Healthy You - Every Day

A ‘Tail’ of Two Beloved LVHN Volunteers

It’s hard to resist stopping to say hi when a tail (or two!) wags in your direction

Lehigh Valley Health Network (LVHN) colleagues were all smiles on a Monday morning in Kasych Family Pavilion at Lehigh Valley Hospital (LVH)–Cedar Crest. When the sea of people parted, it was easy to see why each person had paused briefly on their walk through the hall – to greet local celebrities Clancy and Tug.

“No matter how my day is going, when I see these dogs in the hall, I feel so much better,” says an LVHN colleague as she strokes Tug behind her ear.

Clancy, age 5, and Tug, age 3, are red fox Labrador retrievers who have been volunteering with their owners, John and Audrey Beers, for a little more than one year. Just like anyone who works in the hospital, the dogs have official ID badges with their names and photos. The name tags are important not just so everyone knows they are certified volunteer therapy dogs, but also because the two are nearly indistinguishable and never without each other.

“We are often told that we have made someone’s day.” - John Beers, LVHN volunteer

The foursome often stops by LVH–Cedar Crest and LVH–17th Street to spread cheer through smiles and tail wags. The Beers describe Clancy as more laid back and calm, while Tug is outgoing and eager to meet people. They both enjoy the experience and are smart, sociable and connected with each other during their shifts and when they’re off duty.

The dogs work hard to bring smiles to everyone they meet. As much as they love what they do, sometimes they need a break too and will sit and rest for a while between visits if they start to feel overwhelmed. It’s all worth it for the positive impact they have on the people they meet, though.

“The most rewarding part of this experience for both the dogs and us is the positive response from patients and colleagues alike,” John Beers says. “We are often told that we have made someone’s day.”

Creating furry moments

As the dogs pose for photographs, they are interrupted several times by passersby who want to say hello. One colleague asks for advice on how to prepare her own dog to become a therapy dog like Tug and Clancy. Another sheds a tear as she explains how much she treasures seeing the therapy dogs and yet another feels her stress melt away as she pets the furry friends.

Therapy dogs create special moments every time they walk through the doors of one of LVHN’s hospitals. The Beers shared favorite memories from the past year. One day, nurses laughed together when they noticed the ID badges that Tug and Clancy wear. On another day, a patient got out of bed to be closer to them. No matter the day, the therapy dogs are welcomed with open arms, and many people show photos of their own dogs to the volunteers. Together, they create moments over their shared love of dogs.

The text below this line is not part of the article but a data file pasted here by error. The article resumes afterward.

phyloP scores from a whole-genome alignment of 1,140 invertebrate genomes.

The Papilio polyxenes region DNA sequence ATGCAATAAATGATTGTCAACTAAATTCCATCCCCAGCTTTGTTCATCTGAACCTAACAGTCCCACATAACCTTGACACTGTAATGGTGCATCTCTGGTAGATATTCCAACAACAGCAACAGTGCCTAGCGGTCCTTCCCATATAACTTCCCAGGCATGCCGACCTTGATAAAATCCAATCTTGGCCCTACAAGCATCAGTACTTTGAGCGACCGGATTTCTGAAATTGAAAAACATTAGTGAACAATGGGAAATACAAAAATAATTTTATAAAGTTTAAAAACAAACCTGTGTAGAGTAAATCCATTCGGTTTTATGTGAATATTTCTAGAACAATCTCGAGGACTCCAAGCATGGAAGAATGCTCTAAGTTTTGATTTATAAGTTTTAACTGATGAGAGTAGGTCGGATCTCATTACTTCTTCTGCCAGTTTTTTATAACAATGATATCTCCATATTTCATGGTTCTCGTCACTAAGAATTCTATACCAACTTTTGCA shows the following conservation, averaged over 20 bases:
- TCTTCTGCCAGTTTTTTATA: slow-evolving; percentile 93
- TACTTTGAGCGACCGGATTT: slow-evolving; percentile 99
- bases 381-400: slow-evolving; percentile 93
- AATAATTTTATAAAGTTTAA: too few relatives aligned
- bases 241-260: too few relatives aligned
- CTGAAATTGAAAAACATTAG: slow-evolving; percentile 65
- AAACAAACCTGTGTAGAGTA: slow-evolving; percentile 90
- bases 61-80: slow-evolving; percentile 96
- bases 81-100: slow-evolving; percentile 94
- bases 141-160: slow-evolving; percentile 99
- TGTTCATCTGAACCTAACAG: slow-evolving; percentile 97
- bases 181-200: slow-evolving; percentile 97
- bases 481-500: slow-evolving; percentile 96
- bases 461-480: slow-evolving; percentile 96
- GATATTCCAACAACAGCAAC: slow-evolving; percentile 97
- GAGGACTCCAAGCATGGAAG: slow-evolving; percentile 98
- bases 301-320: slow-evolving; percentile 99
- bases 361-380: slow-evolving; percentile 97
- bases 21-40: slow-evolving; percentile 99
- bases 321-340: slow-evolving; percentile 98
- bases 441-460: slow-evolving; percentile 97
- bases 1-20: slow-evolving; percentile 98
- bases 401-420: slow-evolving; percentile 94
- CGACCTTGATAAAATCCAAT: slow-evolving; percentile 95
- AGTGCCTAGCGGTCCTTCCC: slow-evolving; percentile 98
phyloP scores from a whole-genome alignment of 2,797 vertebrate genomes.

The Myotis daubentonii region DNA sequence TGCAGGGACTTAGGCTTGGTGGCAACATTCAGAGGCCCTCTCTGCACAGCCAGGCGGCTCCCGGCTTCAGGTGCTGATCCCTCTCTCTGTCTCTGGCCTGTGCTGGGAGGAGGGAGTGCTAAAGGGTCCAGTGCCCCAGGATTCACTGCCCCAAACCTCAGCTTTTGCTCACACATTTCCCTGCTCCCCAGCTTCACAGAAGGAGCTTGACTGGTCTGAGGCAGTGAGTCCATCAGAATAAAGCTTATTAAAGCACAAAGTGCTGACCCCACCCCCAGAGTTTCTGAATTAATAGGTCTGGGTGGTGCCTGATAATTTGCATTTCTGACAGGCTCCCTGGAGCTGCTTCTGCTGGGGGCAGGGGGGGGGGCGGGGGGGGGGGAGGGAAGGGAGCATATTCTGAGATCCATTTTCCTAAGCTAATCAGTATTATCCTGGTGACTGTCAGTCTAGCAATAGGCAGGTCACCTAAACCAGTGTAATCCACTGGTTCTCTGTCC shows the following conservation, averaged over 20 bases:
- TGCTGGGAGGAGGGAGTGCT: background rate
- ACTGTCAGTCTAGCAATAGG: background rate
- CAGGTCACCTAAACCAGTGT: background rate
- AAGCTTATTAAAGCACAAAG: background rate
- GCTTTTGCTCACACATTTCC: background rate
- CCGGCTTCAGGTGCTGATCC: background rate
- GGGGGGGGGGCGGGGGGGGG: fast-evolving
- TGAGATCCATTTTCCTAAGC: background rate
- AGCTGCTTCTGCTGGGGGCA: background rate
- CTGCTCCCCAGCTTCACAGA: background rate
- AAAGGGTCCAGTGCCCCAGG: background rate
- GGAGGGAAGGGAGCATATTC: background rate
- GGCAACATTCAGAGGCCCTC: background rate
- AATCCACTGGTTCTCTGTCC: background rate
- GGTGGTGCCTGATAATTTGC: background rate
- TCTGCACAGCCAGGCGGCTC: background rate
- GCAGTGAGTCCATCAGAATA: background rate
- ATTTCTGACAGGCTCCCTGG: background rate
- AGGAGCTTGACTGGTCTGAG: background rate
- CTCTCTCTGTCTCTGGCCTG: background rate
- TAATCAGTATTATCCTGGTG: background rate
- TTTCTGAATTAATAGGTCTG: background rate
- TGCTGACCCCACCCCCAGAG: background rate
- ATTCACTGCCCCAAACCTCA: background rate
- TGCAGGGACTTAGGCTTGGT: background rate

“We experience many smiles, laughter and sometimes tears,” Audrey Beers says.

The dogs make such a positive impact on people’s lives in just an hour at LVH–Cedar Crest. It’s difficult to imagine just how many lives they and the more than 40 other therapy dogs touch through the therapy dog program at LVHN.

Becoming a certified therapy dog

To be qualified, the dog’s handler must be an active volunteer with LVHN, and their dog must be a registered therapy dog with a nationally recognized therapy dog certification group. Two groups in the Lehigh Valley are Alliance of Therapy Dogs, Inc. and Therapy Dogs International, but there are many other options. These groups carry liability insurance on each dog, which LVHN requires for the safety and well-being of everyone.

The groups evaluate how the dogs interact with people in a public setting. Once the dog is certified, LVHN works with each dog and their handler to become comfortable visiting patients during regularly scheduled visits. The Beers, for example, are now able to visit most LVHN locations on their own with no advance notice required, but they also schedule visits.

“We have been involved with dogs and training for over 30 years and this is the most rewarding program we’ve been involved with,” John Beers says. “Tug and Clancy have grown and know what to do when they come to volunteer.”

Volunteering at LVHN

This Volunteer Week, LVHN is grateful to every volunteer who has made a difference through their dedication and willingness to go the extra mile for our community.

Are you interested in volunteering at LVHN? The intangible benefits are endless, and you’ll also receive meal vouchers, free parking and access to LVHN Fitness Centers. 

Volunteer Services

Become a Volunteer

Volunteers at Lehigh Valley Health Network are as diverse as the communities they serve and are needed now more than ever. We are accepting applications.

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